Predicting Exponential Growth

August 7, 2020

This post looks at the impact of exponential growth on projected viewership.  I take Liziqi, a Chinese food and lifestyle blogger with over 1 billion views and over 10 million subscribers, as my example of an internet influencer with exponential growth.  The point of this analysis is to show that projecting growth using a linear model when the growth is exponential will mis-predict growth. 

Chart 1, below, shows that the growth of Liziqi’s viewership between November 2017 and May 2020 is more appropriately modeled as exponential.  The dotted line on the graph shows the predicted views from a linear regression of views on calendar month and is an ill-fit for estimating the exponential growth.

In order to transform the exponential curve into a form that makes it possible to apply linear regression, I take the natural logarithm of views and turn the exponential trajectory into a log-linear form.  Chart 2, below, shows the log-linear form and the dotted line shows the predicted views from a regression of log views on calendar month.  Even visibly, the fit of the dotted line to the log-linear curve is better.

Still, we can do better.  The curve of the line suggests that log views are distributed quadratically by calendar month.  Chart 3, below, shows that the predicted views from a regression of log views on month and month-squared almost completely overlap the log views trajectory.

Finally, I compare the results of the predicted views from the ordinary least squares regression and the log-linear quadratic regression and find that the log-linear quadratic predictions are somewhat smaller than the ordinary least squares predictions.  The ordinary least squares regression predicts that, between May 2018 and May 2020, Liziqi’s views grew by 6,194%.[1]  The log-linear quadratic regression predicts that, between May 2018 and May 2020, Liziqi’s views grew by 5,373%.[2]  The log-linear  quadratic predicted change is less than the predicted change of the ordinary least squares.[3]

The exponential distribution of views is not a one-off phenomenon, but rather, many videos that are “viral” have exponential growth.  For example, the video Gangnam Style reached hundreds of thousands of views on the first day, millions on the twentieth day, and hundreds of millions in two months.[4]  Estimating projected views or estimated earnings when viewership is exponentially distributed calls for extra care.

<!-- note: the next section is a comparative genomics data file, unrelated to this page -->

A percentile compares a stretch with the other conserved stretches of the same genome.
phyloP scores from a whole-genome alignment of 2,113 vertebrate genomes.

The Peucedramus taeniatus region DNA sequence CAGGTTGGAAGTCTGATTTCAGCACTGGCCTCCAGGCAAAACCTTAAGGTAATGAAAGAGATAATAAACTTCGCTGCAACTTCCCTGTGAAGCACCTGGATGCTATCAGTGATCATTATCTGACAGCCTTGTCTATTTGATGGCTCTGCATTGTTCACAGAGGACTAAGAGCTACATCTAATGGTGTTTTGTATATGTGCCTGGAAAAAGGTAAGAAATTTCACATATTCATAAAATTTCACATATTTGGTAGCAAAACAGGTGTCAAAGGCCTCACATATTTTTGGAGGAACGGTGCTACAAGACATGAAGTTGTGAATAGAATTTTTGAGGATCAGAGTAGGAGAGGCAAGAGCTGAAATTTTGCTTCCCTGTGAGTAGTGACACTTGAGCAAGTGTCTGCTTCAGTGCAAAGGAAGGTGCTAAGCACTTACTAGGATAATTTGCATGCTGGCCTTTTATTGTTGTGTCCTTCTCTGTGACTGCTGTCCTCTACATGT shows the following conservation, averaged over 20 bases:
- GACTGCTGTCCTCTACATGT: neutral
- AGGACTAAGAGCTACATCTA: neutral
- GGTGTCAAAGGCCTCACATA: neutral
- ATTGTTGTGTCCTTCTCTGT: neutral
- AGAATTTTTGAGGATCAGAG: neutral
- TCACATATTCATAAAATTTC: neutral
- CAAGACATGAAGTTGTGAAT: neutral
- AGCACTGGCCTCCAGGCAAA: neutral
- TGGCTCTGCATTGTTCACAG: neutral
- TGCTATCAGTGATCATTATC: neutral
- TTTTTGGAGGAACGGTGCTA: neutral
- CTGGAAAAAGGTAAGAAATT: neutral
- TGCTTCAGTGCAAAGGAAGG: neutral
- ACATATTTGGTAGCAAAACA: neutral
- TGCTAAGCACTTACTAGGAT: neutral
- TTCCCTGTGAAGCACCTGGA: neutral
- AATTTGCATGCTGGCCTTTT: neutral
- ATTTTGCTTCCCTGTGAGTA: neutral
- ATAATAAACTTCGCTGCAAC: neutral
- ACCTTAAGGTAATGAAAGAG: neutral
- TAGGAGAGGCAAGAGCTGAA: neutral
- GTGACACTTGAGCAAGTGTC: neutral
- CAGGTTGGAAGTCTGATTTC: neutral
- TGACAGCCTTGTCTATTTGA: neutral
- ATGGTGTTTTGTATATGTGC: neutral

Appendix A.  Linearity Assumption

To show that the log-linear quadratic transformation is a better fit for linear regression than simply ordinary least squares without transformations, I look at the actual versus fitted plot, in Chart 4 below, and find that the relationship between the transformed model’s prediction and the actual result is very strong.  Furthermore, in Chart 5, I look at the residual versus fitted plot and find that the residuals are approximately randomly distributed around zero.

For the basic ordinary least squares scenario without transformations, the actual versus fitted plot looks like Chart 6, which suggests the linear line is a poor-fit for the data.  The residual versus fitted plot looks like Chart 7.  There is a clear pattern to the residuals, which suggests we have the wrong functional form.

[1] ((1,193,682,000-18,966,350)/(18,966,350))*100 = 6,194%

[2] (e^(20.93901-16.93662)-1)*100 = 5,373%

[3] I start with May 2018 and not November 2017 because ordinary least squares actually predicts negative views before May 2018, so it is difficult to calculate percentage growth from a negative baseline.

[4] https://en.wikipedia.org/wiki/Exponential_growth

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